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Gus Van Horn blog

Reblogged:Clarity on Policy vs. Unearned Guilt

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Writing about Starbucks's recent, highly publicized diversity training in the wake of its 911 call debacle in Philadelphia, Patrice Onwuka of the Independent Women's Forum argues that the training will do nothing to improve how its employees will handle similar situations in the future. Among other things, she notes that:

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Such training has also led to the unintended consequences of activating biases about others. Participants have reported leaving training confused, angry, or feeling more animosity toward differences and other groups. When groups of people such as managers are targeted for added training, they resist the message because they feel singled out as culprits for something they may not have done. [bold added]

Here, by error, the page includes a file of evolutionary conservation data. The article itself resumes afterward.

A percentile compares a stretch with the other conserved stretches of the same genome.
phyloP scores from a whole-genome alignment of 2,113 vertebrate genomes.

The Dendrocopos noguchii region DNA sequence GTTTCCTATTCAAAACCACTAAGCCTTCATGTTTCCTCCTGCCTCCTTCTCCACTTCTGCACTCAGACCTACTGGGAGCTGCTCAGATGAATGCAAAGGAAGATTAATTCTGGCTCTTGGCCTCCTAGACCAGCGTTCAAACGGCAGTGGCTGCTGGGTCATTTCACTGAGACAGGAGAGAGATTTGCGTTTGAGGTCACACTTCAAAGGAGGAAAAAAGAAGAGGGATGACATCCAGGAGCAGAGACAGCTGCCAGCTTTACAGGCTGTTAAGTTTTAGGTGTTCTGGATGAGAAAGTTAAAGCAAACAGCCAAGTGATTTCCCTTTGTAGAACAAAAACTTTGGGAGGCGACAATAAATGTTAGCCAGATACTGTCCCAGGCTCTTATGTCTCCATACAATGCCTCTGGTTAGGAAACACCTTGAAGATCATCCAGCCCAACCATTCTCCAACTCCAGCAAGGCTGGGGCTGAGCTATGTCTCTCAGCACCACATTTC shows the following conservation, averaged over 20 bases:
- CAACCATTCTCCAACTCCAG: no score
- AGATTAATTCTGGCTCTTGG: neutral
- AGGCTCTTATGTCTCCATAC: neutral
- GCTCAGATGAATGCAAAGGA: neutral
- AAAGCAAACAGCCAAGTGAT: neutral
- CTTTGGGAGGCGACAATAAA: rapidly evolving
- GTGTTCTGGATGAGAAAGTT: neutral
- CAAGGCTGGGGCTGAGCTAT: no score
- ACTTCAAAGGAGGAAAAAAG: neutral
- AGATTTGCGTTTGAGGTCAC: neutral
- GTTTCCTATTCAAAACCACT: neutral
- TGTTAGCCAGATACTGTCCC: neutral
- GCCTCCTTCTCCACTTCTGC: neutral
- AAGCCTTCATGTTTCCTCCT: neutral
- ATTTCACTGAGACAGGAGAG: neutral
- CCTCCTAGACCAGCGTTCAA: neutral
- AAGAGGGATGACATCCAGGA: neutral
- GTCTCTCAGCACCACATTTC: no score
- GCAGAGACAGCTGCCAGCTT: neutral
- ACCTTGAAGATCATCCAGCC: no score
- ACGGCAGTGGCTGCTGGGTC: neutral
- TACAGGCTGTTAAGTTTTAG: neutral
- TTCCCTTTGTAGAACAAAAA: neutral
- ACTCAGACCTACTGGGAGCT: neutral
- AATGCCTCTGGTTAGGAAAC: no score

This is true, even if the "message" is (undistorted by multiculturalism) to be simply that we should be aware that our background and experience might get in the way of practicing an etiquette founded on benevolence towards other human beings viewed as individuals. That said, I agree with the closing:
Rather than anti-bias training, Starbucks should formulate a clear policy that demands all guests be treated equally and ensures that its employees act consistently.
Yes. It is presumptuous of an employer to imply that it needs to "fix" its employees; but it is well within an employer's rights to say, "This is how we expect our employees to treat customers and potential customers." The employer does not know what is inside the minds of its employees any more than its clientele. But it can let them know its expectations and potential stumbling blocks to meeting them. This would both (1) make it easier to remove problem employees and (2) help employees who might need further training become interested in seeking it out for reasons that would be their own.

-- CAV

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